Makgeolli 101

a clear container with brown lid next to a bottle of sikhye, a sweet non-alcoholic rice beverage, and a pen that I would later accidentally steal I’m sorry

Back in April, I was one of twelve lucky people chosen to partake in a special event held by the Royal Asiatic Society Korea and Gastro Tour Seoul, and located in the Korean Food Grand Master Center in the Bukchon area of Seoul. It was entitled “Korean Traditional Alcohol Brewing Culture Experiences” which is just a long-winded way of saying that we were going to be tasting various types of Korean alcohol (called “sool” 술, originating from the words “water” and “fire”) and learning how to make makgeolli, a rice wine.

If you really want to nerd out about alcohol and the various brewing processes, check out this link.

Makgeolli (막걸리) is a rice wine made with three things: water, rice, and a fermentation starter, called nuruk. The resulting brew is milky-white and can be carbonated or uncarbonated, and will continue to ferment if unpasteurized. According to Wikipedia, it was given the name “drunken rice” which I actually adore, although that title would be more appropriate for soju, which is higher in alcohol content.

But first, we had to taste some alcohol. Starting on the low end of alcohol content at 7% is Baeglyeon Misty Makgeolli, a sweet white drink that barely tasted like anything at all (official notes: “rice, white lotus”). Next up was 13% Wangju, a clear orange beverage with more of a kick (“glutinous rice, wild chrysanthemum, matrimony wine, pine needles, plum”). 13% Solsongju, roughly the same kind of kick as the Wangju but with more distinguished fermentation (“rice, pine needles, wheat nuruk”). At 25% is Leegangju, which was like drinking cinnamon-flavored mouthwash (“pine needle, honey, turmeric, cinnamon”). Last was Andong soju at 45%, which was what I expect from a soju: a clean, crisp burn. Apparently Andong soju is so unique it has its own artisans who keep the tradition alive.

Let’s get started! First, we need rice. And not just any rice, but godubap (고두밥), also known as “hard-boiled rice” or steamed rice. We were allowed to taste this rice and it was not very pleasant–chewy and more akin to rice if it were cooked al dente.

Once the rice was cooked, we got to spread it out so it would cool evenly.

While we let the rice cool down, it was time for us to try, first-hand, what would hopefully be the fruits of our efforts. Gloving up, two lucky people got to squish and smash the makgeolli mash through a mesh bag and sample it out.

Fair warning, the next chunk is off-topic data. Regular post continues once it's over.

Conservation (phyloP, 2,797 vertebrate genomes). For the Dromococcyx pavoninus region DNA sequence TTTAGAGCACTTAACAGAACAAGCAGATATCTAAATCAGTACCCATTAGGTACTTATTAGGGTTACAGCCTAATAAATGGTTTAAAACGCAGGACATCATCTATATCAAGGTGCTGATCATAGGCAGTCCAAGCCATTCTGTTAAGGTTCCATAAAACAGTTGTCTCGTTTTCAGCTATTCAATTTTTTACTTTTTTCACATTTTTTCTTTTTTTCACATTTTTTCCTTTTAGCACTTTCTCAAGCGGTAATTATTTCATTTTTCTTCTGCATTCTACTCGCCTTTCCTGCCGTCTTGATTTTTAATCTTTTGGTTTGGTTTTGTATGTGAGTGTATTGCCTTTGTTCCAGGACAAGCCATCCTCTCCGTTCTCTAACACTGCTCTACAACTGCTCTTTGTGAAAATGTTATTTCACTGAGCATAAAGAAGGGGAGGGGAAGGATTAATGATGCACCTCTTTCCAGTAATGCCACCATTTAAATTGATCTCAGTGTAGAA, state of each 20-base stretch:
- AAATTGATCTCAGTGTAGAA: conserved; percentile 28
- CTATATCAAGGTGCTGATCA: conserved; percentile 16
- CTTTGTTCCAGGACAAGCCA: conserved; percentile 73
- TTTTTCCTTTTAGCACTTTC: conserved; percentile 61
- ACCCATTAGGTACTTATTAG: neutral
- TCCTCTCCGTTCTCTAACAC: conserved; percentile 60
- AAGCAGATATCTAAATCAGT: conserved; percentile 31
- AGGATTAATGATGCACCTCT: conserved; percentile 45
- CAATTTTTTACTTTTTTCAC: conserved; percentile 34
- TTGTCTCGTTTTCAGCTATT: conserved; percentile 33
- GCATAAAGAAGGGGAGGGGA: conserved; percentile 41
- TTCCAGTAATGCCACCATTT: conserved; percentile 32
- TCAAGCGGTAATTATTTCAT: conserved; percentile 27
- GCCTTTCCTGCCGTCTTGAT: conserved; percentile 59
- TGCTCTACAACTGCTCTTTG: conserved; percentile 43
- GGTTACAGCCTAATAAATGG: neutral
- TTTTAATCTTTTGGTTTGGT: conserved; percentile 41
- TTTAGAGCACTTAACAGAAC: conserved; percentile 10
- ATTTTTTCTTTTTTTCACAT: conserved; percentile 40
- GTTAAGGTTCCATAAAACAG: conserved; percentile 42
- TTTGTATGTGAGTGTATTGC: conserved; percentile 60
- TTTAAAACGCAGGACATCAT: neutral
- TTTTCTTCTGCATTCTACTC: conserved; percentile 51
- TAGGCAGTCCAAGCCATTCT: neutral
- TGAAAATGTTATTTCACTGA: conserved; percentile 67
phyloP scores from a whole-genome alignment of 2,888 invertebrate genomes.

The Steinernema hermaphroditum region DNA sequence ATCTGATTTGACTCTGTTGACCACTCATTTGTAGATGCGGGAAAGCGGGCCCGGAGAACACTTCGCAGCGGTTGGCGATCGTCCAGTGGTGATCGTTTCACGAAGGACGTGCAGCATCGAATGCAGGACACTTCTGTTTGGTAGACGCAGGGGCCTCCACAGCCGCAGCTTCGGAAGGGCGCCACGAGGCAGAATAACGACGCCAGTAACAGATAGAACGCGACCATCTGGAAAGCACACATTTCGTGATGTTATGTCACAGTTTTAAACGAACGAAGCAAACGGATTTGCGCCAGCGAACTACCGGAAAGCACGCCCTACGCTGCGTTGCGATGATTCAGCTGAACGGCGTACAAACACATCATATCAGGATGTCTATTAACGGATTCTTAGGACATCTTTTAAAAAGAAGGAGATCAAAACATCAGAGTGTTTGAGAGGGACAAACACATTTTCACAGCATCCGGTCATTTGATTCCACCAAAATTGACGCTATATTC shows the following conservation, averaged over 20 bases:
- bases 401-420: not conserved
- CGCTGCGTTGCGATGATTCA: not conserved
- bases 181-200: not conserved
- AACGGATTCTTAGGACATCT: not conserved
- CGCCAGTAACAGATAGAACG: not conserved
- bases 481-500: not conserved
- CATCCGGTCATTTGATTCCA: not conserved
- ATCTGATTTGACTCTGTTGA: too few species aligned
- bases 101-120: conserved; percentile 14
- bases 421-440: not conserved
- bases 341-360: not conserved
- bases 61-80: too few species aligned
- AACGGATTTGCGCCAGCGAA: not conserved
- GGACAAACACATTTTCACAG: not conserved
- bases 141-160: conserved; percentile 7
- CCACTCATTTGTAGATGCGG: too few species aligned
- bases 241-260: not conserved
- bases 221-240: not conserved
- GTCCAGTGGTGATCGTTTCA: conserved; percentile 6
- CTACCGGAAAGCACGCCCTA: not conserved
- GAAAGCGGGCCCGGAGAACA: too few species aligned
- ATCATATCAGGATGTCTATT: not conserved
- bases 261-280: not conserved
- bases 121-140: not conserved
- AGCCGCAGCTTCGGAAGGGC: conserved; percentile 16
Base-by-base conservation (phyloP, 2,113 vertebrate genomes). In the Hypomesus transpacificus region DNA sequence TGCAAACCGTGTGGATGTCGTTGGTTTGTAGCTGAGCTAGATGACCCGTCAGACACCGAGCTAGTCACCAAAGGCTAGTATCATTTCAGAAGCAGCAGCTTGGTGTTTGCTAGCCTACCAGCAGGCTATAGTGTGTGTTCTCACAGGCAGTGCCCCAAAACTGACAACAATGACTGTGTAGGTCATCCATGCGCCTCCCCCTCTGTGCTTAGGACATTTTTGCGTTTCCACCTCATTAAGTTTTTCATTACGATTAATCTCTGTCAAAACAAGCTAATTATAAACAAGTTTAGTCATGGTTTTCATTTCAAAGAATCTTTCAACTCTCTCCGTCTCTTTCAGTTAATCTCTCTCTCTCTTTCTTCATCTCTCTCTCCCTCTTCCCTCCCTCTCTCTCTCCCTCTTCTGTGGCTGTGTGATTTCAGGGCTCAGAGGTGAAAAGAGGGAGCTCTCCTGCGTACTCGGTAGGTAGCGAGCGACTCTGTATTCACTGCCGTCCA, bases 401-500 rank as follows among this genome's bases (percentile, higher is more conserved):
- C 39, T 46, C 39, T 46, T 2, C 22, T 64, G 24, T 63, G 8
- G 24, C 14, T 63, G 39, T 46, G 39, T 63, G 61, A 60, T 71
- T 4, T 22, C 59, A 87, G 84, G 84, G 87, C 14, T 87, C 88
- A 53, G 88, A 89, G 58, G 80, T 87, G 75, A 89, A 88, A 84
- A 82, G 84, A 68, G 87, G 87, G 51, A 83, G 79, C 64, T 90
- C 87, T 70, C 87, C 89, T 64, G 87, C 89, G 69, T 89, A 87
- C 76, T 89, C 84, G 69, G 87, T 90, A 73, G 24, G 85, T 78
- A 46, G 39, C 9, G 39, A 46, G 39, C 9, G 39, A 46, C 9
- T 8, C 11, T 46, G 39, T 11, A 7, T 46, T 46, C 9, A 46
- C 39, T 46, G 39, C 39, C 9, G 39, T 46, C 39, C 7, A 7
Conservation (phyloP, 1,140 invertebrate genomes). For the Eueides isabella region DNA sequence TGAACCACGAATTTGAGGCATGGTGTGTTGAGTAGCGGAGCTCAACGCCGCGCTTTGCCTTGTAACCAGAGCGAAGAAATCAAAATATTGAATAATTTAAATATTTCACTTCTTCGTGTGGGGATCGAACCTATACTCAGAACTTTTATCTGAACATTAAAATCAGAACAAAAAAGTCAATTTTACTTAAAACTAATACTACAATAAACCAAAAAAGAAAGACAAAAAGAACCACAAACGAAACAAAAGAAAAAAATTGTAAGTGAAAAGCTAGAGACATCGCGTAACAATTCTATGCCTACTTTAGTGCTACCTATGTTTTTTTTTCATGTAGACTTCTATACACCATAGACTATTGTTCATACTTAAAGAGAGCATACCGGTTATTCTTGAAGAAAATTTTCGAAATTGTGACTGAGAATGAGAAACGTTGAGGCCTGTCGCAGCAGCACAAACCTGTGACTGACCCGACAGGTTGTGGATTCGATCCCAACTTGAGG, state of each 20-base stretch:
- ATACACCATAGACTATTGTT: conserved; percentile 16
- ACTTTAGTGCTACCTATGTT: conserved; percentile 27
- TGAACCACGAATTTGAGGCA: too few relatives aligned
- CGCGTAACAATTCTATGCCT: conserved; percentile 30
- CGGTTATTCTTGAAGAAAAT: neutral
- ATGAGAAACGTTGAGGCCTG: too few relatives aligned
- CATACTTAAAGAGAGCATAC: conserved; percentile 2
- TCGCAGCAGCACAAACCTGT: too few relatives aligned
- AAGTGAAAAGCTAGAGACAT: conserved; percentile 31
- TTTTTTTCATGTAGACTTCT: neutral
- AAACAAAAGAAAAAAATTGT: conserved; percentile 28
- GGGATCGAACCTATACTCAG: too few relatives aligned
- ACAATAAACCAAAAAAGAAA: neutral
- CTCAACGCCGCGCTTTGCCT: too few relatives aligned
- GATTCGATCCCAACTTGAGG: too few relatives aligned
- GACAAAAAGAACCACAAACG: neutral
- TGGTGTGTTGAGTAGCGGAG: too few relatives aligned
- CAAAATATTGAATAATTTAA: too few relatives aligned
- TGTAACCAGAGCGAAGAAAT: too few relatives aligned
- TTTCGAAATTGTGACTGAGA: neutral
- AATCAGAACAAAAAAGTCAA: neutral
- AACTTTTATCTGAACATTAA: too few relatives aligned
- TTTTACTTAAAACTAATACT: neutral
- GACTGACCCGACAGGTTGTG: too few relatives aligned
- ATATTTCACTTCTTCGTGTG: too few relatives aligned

It was delicious! It didn’t taste alcoholic at all, which makes me think it hadn’t been fermenting for too long. The longer it ferments, the more sour and more alcoholic it will become. For the time being, we just kept slyly passing our cups back to the table to be refilled.

Now the time has come for us to make our own makgeolli! First, we measured out 600 grams of the godubap. Then our helper scooped out 60 grams of nuruk for the mash. We added 300 ml of a base makgeolli, and 500 ml of water.

With gloves on, we squished and squashed and mixed everything as thoroughly as possible, without breaking the rice grains. Then it was ladled into our special disinfected containers, ready for us to take home and continue fermenting.

I left my makgeolli a little too long (because I struggled finding an appropriate filter for the mash) and it was very sour, which means it had a very high alcohol content in the not-pleasant way. I think I fermented all of the sweetness out of it, and need to try making it again.

The venue was really cute and I adored their “photo zone” which was facing a wall of ceramics that was meant to “fill… and spread… the Value of Hansik [traditional Korean food].” They also had traditional cushions and tables along the stairs there so you could sit and chill.

I really enjoyed the experience and the best part was that it was not only free, but also intimate. There were two people who signed up for the event but didn’t come, and to their luck, two people showed up for the event that hadn’t RSVP’ed and were able to secure those spots.

I definitely want to try my hand at making makgeolli again. In the meantime, I wrote this post enjoying a bottle of sparkling red wine makgeolli that I picked up in Busan Station while on vacation there (post forthcoming). Check out this article if you want to see how traditional makgeolli is served. You still get the tin bowls to drink it from even when you buy a plastic bottle of makgeolli at a restaurant.

Have you tried makgeolli? Do you know of any other traditional drinks made from rice?

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